By Ray Richardson
LOS ANGELES – When Mayor Karen Bass was sworn in last Dec. 11, she reminded voters of a campaign promise to place at least 17,000 of the city’s enormous homeless population into temporary or permanent housing by the end of 2023.
Six months later, Bass is already within 82% of her goal. As of June 13, Bass reported that 14,381 homeless citizens in LA have been “brought inside.”
The numbers reflect a strong commitment from Bass’ campaign, but Bass and her team of housing experts admitted there are still major challenges ahead that will prolong the city’s overwhelming homeless crisis.
“Along the way in this process, we’ve discovered some out of date practices,” Bass said June 13 at a press briefing to update the city’s fight against homelessness. “This has been a pilot program for us in the first six months. Our system is still being refined.”
Several programs under Bass’ direction, including Inside Safe and the Los Angeles Homeless Services Authority, have drawn criticism for slow response times in providing resources and medical care for people waiting to transition from temporary to permanent housing.
Other complaints have targeted the amount of paperwork, including a 35-page document, that has made the transition more difficult.
City officials have also been battling a shortage of hotel and motel rooms, which Bass cites as the “biggest problem” facing her mission to reduce L.A.’s homeless crisis.
“We don’t want to put everybody in hotels in South L.A.,” Bass said. “We’re trying to find places in other areas of the city. I’m concerned that motels are not a long-term solution for us.”
Funding has not been a major issue. Bass said the federal Housing and Urban Development Department (HUD) has delivered $260 million in the first six months to help the city’s efforts.
California Gov. Gavin Newsom promised funding to make at least 500 hotel or motel units available to assist with temporary housing.
More money and resources appears to be on the way or is already available. At least $60 million has been appropriated for new housing sites, $80 million for renter protections and $23.4 million to cover the costs for temporary residents needing further mental health treatment.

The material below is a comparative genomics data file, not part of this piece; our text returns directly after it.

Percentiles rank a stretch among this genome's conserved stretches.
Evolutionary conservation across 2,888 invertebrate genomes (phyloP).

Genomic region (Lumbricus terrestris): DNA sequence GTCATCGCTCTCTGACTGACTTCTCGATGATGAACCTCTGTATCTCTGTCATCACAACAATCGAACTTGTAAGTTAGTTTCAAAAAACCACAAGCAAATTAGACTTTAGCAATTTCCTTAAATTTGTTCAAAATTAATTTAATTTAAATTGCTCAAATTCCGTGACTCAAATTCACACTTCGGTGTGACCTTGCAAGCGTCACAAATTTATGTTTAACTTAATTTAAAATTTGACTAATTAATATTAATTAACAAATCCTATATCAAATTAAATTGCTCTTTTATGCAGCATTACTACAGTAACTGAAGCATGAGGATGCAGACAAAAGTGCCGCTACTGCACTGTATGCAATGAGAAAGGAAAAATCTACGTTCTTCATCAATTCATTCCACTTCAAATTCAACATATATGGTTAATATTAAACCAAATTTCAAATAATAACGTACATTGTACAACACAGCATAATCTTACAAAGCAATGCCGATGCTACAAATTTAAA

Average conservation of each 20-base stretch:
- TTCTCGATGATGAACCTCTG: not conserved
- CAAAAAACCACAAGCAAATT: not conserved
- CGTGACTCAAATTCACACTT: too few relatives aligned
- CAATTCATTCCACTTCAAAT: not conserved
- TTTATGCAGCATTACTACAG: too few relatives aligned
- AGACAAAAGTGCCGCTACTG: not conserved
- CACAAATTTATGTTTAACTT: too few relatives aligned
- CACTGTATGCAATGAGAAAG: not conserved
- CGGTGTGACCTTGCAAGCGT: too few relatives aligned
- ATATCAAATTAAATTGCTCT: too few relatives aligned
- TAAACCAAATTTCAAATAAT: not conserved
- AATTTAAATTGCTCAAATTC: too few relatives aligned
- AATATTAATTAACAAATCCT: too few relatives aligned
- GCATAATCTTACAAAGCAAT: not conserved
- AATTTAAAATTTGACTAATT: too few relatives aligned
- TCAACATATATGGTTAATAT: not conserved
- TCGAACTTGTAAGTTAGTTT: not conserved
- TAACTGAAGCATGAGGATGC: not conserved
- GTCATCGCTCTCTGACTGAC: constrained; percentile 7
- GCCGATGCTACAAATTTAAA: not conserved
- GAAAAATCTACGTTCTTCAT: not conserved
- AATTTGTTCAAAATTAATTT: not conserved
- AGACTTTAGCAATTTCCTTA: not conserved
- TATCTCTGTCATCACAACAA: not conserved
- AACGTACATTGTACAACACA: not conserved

The lack of “wrap-around” services for temporary residents has been a concern for city officials. While paperwork is processed, residents in motels have experienced delays in getting housing referrals, medical screenings, basic necessities, financial counseling and employment assistance.
Bass cited staffing issues with community organizations and service providers assigned to help with the transition process.
“We’re putting a lot on our providers and they need help,” Bass said. “A lot of providers have a small staff. We’re working hard to fix this issue.”
In spite of the challenges, the city has reached significant achievements in getting people off the streets. Among the 14,381 people brought inside in the first six months, 10,049 were placed in interim housing and 1,344 transitioned into permanent housing.
According to data released at the June 13 press briefing, the Bass administration has generated a 27.9% increase in providing temporary or permanent housing in the first six months of 2023 compared to the same period in 2022.
“We are getting people indoors quicker,” said VaLecia Adams Kellum, chief executive officer at the Los Angeles Homeless Services Authority and a consultant to the Mayor’s Office. “And we’re getting people into permanent housing much faster. What used to take 120 days, now takes only about 45. Is our system perfect? No. But there’s a sense of urgency now and a real commitment.”
Bass touted the fact that several large homeless encampments in areas such as Hollywood, Venice, Harbor City, South L.A. and the Cahuenga underpass below the Hollywood (101) Freeway have been cleared and cleaned up.
The key factor for Bass is that the areas have not been re-populated by homeless citizens.
“I want to be able to see the path we’re trying to create,” Bass said. “I do not believe in leaving people languishing on the streets while buildings are being built. What I hope people are seeing, is that the encampments that used to be in certain places, are gone and will stay that way.”
Ray Richardson is a contributing writer for The Wave. He can be reached at firstname.lastname@example.org.